His point is that those who “find their passion” are willing to put in the time to be successful. Tiger Woods and other golf professionals are passionate about their sport, so they put in the time on the practice range so they can play successfully in tournaments. Passions, like anything good, need to be nurtured with hard, unglamorous work.
Some jobs are nothing but work. You have to find things about them that make it palatable, if not enjoyable, for you to keep doing them. Perhaps what you’ll find is that the job is good because it serves a temporary purpose — it gives you a paycheck while you await your passion.
Other jobs might require you to improve your skills to the point in which you are so good at them, you become passionate.
Others still may have fulfilling purpose for you, but barely make you a living. So, you have to do something a little less fulfilling to improve your financial situtionn.
“Don’t quit your day job” is yet another oft-quoted phrase. If you have a “day job” or a “night job” and are looking for your passion, you may find it by visiting If you like what you see, know that a potential fortune is there — if you work at it. But, you can work at it while you are working at something else.
Perhaps you’ll adopt the oft-paraphrased mantra: work full time at your job and part time on your fortune.
Don’t wait for the ideal, Work for it, to paraphrase Vaden. You don’t have to love what you do. You have to create a situation you love. Or, in another oft-quoted phrase, “life is what you make it.’


Cherries are sweet, but they have pits. You can just spit out the pits. or suck every last bit of flavor out of them.
Those who do the latter are looking for something that may or may not be there. The uncertainty doesn’t stop them from looking.
You see, some people presume the worst, and just spit out the pits.
Others wait to make sure they are not missing something good before they spit the pits.
You can look at your situation as a bowl of cherries, or just the pits.
Are you going to realize that there may be something good left in those pits, or just presume there is nothing there and just spit?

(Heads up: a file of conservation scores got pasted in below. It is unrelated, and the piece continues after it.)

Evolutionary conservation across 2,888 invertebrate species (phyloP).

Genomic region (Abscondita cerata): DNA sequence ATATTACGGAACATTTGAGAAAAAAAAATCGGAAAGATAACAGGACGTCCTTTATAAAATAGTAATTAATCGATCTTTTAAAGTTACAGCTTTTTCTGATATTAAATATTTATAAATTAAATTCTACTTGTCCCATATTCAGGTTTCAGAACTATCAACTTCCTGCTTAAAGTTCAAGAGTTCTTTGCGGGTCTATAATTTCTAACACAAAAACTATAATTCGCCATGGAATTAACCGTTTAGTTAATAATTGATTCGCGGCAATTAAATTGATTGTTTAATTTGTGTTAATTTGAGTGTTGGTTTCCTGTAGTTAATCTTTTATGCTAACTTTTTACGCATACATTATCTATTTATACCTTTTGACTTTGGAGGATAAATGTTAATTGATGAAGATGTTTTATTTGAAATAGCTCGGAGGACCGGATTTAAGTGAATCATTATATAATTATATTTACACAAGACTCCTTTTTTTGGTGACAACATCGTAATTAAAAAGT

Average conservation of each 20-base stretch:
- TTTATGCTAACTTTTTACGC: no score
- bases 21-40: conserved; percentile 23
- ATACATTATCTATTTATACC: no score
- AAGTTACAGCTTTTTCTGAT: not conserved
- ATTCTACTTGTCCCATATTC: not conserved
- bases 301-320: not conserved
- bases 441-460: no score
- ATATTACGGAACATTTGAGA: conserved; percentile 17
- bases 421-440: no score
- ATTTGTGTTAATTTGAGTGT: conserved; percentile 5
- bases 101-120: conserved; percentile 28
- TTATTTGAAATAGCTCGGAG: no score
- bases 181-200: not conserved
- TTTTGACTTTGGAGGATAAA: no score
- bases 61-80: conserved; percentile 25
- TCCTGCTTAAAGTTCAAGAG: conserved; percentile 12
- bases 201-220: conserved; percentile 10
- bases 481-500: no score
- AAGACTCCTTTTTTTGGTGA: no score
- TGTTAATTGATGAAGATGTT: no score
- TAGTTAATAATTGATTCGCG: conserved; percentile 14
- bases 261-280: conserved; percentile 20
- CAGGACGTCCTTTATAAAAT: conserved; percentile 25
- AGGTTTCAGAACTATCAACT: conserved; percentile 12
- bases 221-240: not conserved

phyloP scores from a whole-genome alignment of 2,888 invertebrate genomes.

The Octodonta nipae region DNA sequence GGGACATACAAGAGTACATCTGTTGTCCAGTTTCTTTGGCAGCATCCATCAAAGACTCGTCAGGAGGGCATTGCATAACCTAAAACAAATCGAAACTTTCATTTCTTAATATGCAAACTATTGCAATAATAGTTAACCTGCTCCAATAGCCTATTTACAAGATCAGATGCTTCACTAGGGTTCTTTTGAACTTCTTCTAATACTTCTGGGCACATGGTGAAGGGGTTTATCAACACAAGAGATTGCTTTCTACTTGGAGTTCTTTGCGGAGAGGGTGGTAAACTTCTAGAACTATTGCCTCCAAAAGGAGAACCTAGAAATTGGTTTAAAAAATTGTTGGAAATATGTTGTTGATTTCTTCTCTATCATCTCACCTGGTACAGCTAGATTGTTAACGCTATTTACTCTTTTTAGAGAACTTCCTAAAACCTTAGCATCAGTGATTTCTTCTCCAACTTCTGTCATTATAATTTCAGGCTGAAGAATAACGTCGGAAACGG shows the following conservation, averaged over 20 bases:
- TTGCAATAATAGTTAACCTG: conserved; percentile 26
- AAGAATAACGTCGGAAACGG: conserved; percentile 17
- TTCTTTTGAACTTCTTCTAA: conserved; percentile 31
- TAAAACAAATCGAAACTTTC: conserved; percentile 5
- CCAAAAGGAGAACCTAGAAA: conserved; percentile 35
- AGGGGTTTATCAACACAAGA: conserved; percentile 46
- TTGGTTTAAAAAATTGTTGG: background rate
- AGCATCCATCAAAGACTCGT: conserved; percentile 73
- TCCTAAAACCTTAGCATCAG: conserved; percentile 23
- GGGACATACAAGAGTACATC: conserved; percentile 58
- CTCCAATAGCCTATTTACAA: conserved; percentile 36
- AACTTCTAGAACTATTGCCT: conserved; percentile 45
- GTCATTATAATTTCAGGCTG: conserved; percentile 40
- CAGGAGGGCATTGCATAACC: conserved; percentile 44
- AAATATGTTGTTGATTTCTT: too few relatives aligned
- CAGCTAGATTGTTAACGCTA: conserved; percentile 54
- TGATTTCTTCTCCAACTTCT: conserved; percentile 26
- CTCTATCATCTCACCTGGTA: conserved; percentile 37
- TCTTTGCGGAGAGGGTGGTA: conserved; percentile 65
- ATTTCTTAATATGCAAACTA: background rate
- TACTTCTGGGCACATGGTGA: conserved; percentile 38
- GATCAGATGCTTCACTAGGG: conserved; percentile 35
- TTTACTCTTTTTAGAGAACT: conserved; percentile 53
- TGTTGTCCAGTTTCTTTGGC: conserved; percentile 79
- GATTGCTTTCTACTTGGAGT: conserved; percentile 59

When you eat sweet cherries, you can’t help but encounter pits. So it’s not whether you’ll get pits, it’s how you deal with them that matters. Your circumstances are none of your business, to quote a wise philosopher. How you deal with them is completely within your control. You can enjoy good times and spit the pits, or you can see what the pits have left in them for you.
It’s been said that God doesn’t close a door without opening a window. Sometimes, that window is either hard to find, or may not be apparent to you immediately.
Sometimes, someone you least expect — or may not know yet — will show you where the window is. On the other side may be more sweet cherries, but you may have to endure a few pits to get the most out of them.
See who might be there for you. It’s OK not to know what you are looking for, but first know what you want from life. Don’t make life about money. But, rather, make it about what you could do if you didn’t have to worry about money.
Learn to be a better person by seeing what is possible, instead of dwelling on what you believe is not possible. Summon the spirit inside you to see what might be out there, even as you deal with the hand you’re dealt.
No life is without obstacles, and some obstacles are difficult to overcome. Try to overcome the difficulty by conquering despair, hopelessness and pessimism. It not easy to be successful, but it’s possible for everyone who wants it.
If you are such a person, visit You may find the last bit of flavor in a pit you are about to spit.
Life is a bowl of cherries, but the hidden flavor in some pits may lead you to more, and bigger bowls.